PRINCETON — Two Princeton women facing false informing charges in Gibson County Circuit in connection to an alleged abduction hoax last month appeared for an initial hearing Wednesday morning.
Hannah Potts, 24, and Maria S. Hopper, 34, entered an initial plea of not guilty.
Both requested a court-appointed attorney and were ordered to pay a one-time payment of $50 into the supplemental Public Defender Fund due within 30 days.
Pre-trial hearings were set for both parties at 9 a.m. Aug. 26.
The two women, along with 45-year-old Joshua Thomas, were arrested after Gibson County Prosecutor Michael Cochren filed class A misdemeanor false informing charges against them in connection to the planning and executing of an abduction hoax in rural Princeton.
Thomas appeared in Gibson County Superior Court for an initial hearing Wednesday.
He requested court-appointed counsel and was ordered to pay $50.00 to the Supplemental Public Defender’s Fund.
A status hearing was set for 9 a.m. Sept. 28.
Potts was believed to be missing from the Top Hat Road area starting July 24 and was located by Gibson County Sheriff’s deputies July 26, unharmed. Volunteers searched the area July 25 following a social media appeal from her family for information about her whereabouts.
Potts was found at Hopper’s home.
July 26, according to the affidavit of probable cause, Gibson County Sheriff’s Deputy Sgt. Roger Ballard and deputies went to Hopper’s home on Top Hat Road to speak with Hopper, who again told authorities she hadn’t spoken to or seen Potts and didn’t know her whereabouts. Ballard said he also spoke to Thomas, who told police he had not seen or heard from Potts.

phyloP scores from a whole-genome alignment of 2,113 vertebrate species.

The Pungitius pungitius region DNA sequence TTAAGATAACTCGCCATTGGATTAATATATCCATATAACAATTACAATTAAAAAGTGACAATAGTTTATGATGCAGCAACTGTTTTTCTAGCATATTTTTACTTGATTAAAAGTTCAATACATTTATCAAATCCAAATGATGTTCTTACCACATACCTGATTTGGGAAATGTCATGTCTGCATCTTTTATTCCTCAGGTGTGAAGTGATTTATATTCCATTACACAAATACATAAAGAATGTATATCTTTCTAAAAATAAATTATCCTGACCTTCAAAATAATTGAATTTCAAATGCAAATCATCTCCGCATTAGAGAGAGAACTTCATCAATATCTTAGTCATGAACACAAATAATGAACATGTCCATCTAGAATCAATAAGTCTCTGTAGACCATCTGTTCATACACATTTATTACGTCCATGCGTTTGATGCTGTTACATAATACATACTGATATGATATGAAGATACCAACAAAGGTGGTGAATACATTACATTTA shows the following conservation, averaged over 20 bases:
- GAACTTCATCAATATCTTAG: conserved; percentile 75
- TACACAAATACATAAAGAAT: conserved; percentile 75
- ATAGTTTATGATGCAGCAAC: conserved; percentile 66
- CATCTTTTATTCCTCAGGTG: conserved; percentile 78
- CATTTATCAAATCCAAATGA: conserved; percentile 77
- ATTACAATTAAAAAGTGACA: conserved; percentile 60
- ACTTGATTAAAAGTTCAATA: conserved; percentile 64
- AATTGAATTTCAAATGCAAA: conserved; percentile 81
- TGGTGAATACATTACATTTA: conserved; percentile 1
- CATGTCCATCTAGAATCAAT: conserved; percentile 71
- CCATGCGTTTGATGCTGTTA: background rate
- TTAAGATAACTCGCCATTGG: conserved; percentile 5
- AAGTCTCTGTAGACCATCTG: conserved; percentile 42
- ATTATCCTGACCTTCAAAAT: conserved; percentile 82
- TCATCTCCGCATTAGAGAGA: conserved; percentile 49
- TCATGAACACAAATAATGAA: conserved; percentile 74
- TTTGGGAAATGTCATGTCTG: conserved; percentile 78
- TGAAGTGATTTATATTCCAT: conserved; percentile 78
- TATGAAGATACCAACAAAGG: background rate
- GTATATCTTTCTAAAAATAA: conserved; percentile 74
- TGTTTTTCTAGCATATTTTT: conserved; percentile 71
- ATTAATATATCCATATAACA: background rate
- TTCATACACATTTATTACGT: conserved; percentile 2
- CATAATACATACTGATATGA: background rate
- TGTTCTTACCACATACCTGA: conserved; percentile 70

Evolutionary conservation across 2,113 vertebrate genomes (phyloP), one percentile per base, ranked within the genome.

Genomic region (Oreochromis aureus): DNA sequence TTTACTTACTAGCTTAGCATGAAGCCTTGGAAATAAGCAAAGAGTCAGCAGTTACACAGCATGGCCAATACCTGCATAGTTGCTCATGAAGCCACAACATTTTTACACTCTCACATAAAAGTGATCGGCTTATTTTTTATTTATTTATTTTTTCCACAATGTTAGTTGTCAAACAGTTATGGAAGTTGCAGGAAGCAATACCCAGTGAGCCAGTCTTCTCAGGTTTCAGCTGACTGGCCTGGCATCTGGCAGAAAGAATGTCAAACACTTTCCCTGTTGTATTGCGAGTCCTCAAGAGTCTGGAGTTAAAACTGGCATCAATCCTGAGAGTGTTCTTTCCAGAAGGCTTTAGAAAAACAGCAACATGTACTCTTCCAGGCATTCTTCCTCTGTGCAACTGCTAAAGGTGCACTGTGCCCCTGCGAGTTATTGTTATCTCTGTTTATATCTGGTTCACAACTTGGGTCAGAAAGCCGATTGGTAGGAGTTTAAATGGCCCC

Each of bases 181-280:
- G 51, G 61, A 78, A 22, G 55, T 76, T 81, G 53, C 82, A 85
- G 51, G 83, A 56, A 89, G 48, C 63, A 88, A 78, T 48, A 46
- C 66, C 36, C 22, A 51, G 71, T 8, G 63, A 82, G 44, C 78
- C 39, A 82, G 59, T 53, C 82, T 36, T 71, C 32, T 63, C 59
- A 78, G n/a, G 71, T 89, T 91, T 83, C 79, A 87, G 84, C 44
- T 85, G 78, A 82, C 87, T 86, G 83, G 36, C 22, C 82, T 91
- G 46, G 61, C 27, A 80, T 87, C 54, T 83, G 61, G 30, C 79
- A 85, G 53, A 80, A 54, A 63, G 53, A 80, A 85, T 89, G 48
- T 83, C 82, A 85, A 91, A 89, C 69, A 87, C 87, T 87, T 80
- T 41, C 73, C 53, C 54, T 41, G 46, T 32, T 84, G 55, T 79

Ballard reported that he asked permission to search Hopper’s home and Hopper said Potts was not in the home, but agreed to the search and let Ballard through the house. While in the kitchen, Ballard reported he noted a stairway leading to a basement and asked Hopper about it. According to the affidavit, Hopper said it was a partial basement and there wasn’t anything down there, but led them to the basement.
Ballard reported finding a piece of plywood blocking a small enclosed space in the basement, containing a lock on it. He said he asked about it and Hopper told him that it was “an area that was just full of spiders.”
According to the affidavit, after unlatching the hasp on the plywood, Hopper admitted that Potts was hiding there.
Ballard described the place Potts was hiding was a 4x5x5 coal cellar-type spot covered in foam padding on the roof and inside of the door. “After being ordered to show herself, Hannah Potts then uncovered herself from the back corner of the area. Hannah Potts was wearing a fully functioning handcuff on her right wrist, and also had fully functioning shackles binding her ankles,” he reported.
Ballard said Potts told them she was not being held against her will and wanted to remain where she was, but after some conversation, she removed herself and was interviewed at the Gibson County Sheriff’s Office.
In the interview, Ballard reports that Potts told police she had been planning a kidnapping event with Hopper for at least a week. He said Potts told police “she wanted to have this experience for research purposes in a manuscript that she was writing,” and told police Hopper and Thomas were characters in her story.
Ballard’s affidavit says Potts told police that she rehearsed the post she made to Facebook for a week, and that Hopper and and Thomas set up the room she would be staying in. She told police she rode in the passenger seat of Hopper’s vehicle and posted the video from Hopper’s home, then gave the phone to Hopper for her to break it, and she (Potts) cut up the phone SIM card. Ballard reported that Potts told police she placed the handcuffs and shackles on herself, and was provided food, snacks and drinks by Hopper.
In an interview with police, Ballard reports Hopper admitted that she picked Potts up and lied to police during the investigation, and Thomas told police he had knowledge of the “kidnapping” idea and knew Hopper went to pick Potts up, and that Potts was in the house.